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10. South Carolina – Chicken bog

Chicken bog doesn’t sound like the most appetizing of meals. But, in fact, it’s a delicious combination of rice, onion and spices complete with a whole boiled chicken. Some chefs prefer to take the inedible parts of the bird out before serving, while others invite diners to embrace the Caribbean way and pick at it. It’s particularly popular in South Carolina where there’s even a yearly festival dedicated to the pilaf dish.

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9. South Dakota – Frybread


There’s nothing misleading about the name of South Dakota’s official state bread. Frybread is a flat dough bread which is deep-fried in either lard or oil. It’s also a versatile food. You can cut it in half and fill it with beans, ground beef and cheese to make an alternative to the taco. Or you can simply top it with some honey or sugar for a simple sweet treat.

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8. Tennessee – Nashville Hot Chicken

Country music isn’t the only thing that Nashville has given to the world. It’s also responsible for Tennessee’s state dish, fried chicken marinated in flour and seasoning and topped with a spicy sauce. Nashville hot chicken is typically served on top of white bread slices with a side order of pickle chips.

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7. Texas – Chile con carne


Fajitas, burritos, tacos. Texas has given us a whole host of delicious hybrid foods in the cuisine known as Tex-Mex. But their most popular is undoubtedly chili con carne. A must-have at any tailgating party, the spicy stew typically contains beef, chili peppers and tomatoes. However, whether beans should be added to the mix is a source of great debate.

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6. Utah – Fry sauce

Typically two parts mayonnaise to one part tomato ketchup, fry sauce isn’t particularly difficult to recreate. But what it lacks in sophistication it makes up for in taste. A popular accompaniment to French fries in the state of Utah, the sauce was created by Salt Lake City native Don Carlos Edwards back in the mid-20th century. It remains a popular choice at the Arctic Circle restaurant chain he helped to build.

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5. Vermont – Maple syrup


Responsible for more than 1.3 million U.S. gallons of the stuff, Vermont is America’s biggest maple syrup producer. Derived from the maple trees that populate the Green Mountain State, the sweet stuff is most commonly poured over pancakes and waffles. But Vermont natives believe the best way to eat it is with snow.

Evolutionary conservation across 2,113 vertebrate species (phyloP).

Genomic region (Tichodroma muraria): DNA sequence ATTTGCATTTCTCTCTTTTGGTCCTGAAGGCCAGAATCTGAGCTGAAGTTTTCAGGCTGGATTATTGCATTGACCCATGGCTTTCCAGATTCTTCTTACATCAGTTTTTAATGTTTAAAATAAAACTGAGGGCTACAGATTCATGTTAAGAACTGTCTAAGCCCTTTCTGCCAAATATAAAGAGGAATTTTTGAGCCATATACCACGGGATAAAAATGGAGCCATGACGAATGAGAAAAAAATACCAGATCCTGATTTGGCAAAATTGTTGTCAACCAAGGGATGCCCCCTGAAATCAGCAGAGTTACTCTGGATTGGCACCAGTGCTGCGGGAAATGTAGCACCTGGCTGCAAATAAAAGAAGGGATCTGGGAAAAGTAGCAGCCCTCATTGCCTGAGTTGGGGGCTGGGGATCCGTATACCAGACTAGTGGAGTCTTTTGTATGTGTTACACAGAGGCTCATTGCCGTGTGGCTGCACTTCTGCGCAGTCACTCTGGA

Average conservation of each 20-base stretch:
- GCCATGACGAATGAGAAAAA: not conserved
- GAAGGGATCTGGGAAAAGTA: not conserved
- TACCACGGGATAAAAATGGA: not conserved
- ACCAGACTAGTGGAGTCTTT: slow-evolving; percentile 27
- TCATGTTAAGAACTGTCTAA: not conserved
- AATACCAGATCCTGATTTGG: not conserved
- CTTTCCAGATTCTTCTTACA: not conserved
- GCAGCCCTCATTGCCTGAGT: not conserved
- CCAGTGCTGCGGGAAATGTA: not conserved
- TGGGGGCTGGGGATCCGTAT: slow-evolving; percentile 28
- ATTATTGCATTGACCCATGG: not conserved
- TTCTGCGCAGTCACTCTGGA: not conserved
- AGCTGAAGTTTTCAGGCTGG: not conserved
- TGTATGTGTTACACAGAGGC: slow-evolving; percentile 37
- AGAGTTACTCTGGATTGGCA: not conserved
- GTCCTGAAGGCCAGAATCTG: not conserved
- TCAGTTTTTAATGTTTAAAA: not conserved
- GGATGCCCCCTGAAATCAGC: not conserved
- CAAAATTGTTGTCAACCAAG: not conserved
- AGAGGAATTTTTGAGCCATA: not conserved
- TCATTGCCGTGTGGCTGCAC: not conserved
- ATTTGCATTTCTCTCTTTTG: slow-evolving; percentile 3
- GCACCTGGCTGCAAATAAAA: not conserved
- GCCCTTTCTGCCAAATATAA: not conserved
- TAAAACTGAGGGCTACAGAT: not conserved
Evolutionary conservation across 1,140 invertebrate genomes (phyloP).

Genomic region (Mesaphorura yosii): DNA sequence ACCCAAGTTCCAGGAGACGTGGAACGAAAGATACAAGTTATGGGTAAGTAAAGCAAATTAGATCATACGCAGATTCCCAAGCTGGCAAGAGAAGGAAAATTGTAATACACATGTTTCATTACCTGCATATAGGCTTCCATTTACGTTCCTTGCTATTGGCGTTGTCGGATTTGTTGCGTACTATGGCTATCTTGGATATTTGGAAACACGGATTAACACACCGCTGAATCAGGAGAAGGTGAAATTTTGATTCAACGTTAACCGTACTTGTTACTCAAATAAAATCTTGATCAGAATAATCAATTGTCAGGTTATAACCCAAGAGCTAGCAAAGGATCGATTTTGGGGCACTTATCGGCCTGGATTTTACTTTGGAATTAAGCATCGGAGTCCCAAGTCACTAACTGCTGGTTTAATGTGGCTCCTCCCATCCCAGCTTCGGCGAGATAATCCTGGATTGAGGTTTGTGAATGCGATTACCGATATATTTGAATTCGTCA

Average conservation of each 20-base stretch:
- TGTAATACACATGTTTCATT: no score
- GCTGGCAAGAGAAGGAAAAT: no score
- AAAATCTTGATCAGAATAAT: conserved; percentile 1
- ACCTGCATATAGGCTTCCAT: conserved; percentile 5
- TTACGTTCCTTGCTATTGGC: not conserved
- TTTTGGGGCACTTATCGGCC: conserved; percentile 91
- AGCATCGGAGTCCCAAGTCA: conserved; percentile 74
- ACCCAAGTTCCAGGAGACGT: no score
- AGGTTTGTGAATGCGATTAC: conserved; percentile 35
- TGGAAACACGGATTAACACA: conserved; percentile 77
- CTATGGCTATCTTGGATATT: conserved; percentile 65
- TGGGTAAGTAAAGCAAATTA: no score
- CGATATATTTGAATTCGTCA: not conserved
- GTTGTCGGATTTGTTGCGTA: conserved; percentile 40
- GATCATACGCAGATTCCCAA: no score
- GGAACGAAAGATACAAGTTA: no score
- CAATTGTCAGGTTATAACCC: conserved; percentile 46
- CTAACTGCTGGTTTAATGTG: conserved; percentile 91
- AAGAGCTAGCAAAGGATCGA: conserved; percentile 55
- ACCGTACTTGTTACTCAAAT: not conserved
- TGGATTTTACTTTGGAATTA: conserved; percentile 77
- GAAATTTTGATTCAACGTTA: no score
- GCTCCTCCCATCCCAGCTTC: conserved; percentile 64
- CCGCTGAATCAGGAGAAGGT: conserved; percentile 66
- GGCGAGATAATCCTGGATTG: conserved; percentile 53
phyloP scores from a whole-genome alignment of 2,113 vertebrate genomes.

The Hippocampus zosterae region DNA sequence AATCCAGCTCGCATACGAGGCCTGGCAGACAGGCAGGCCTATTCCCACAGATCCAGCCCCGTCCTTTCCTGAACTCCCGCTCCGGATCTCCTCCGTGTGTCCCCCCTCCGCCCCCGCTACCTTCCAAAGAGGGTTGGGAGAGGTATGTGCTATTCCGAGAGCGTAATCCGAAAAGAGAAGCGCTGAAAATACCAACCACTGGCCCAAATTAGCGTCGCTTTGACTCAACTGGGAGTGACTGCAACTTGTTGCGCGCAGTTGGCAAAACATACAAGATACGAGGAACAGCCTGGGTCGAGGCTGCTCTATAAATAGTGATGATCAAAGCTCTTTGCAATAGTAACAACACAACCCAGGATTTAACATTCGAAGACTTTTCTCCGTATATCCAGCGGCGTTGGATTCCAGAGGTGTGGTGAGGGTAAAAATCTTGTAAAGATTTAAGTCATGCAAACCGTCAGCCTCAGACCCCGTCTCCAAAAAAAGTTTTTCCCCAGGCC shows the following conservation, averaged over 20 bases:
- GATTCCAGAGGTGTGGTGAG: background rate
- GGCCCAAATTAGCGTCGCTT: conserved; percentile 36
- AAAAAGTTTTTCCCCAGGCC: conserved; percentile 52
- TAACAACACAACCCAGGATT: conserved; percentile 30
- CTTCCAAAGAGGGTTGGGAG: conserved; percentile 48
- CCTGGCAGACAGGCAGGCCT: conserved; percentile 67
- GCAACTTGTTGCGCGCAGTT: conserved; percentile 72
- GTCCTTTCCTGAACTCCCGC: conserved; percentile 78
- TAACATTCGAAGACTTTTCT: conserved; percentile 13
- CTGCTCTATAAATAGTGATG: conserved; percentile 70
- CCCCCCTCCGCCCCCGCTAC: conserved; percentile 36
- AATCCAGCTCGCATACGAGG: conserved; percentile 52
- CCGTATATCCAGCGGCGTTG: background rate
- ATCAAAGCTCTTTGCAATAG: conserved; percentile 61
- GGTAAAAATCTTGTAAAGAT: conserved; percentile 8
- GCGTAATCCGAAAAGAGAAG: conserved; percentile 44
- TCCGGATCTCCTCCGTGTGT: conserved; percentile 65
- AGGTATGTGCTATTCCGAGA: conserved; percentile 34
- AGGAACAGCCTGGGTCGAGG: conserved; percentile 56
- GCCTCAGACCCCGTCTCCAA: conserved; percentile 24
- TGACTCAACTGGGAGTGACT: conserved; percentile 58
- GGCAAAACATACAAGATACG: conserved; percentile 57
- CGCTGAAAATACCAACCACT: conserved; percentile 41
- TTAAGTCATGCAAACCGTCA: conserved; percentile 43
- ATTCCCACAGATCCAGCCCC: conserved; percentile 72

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4. Washington, D.C. – Half-smokes

If you fancy a hot dog that’s spicier, bigger and more rough-textured then you should head to Washington, D.C. That’s where you’ll find the half-smoke, a mixture of beef and pork, onions, herbs and chili sauce all served on a bun. Ben’s Chili Bowl has become the most prominent half-smoke establishment having served Barack Obama back in 2009.

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3. West Virginia – Pepperoni roll


If you’re looking for another alternative to the hot dog, then West Virginia has got you covered. The pepperoni roll is stocked at pretty much every convenience store in the Mountain State. The snack food consists of a white roll which thanks to its pepperoni filling becomes suffused with spicy oils during the baking process.

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2. Wisconsin – Deep-fried cheese curds

If you’ve ever visited a fair or carnival in Wisconsin, chances are you’ll have inhaled the inviting aroma of deep-fried cheese curds. Often accompanied by lashings of marinara sauce, tomato ketchup or ranch dressing, the tasty snack has become a favorite of the Badger State. You will also find them on the menu of one of its most famous restaurant chains, Culver’s.

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1. Wyoming – Jerky


The trimmed, stripped and dried meat known as jerky can be made from all types of animals. Alongside the more traditional cow, pig and lamb, the snack food has also been produced from deer, kangaroo and even crocodile. But Wyoming, which many believe to be the true home of jerky, prefers bison.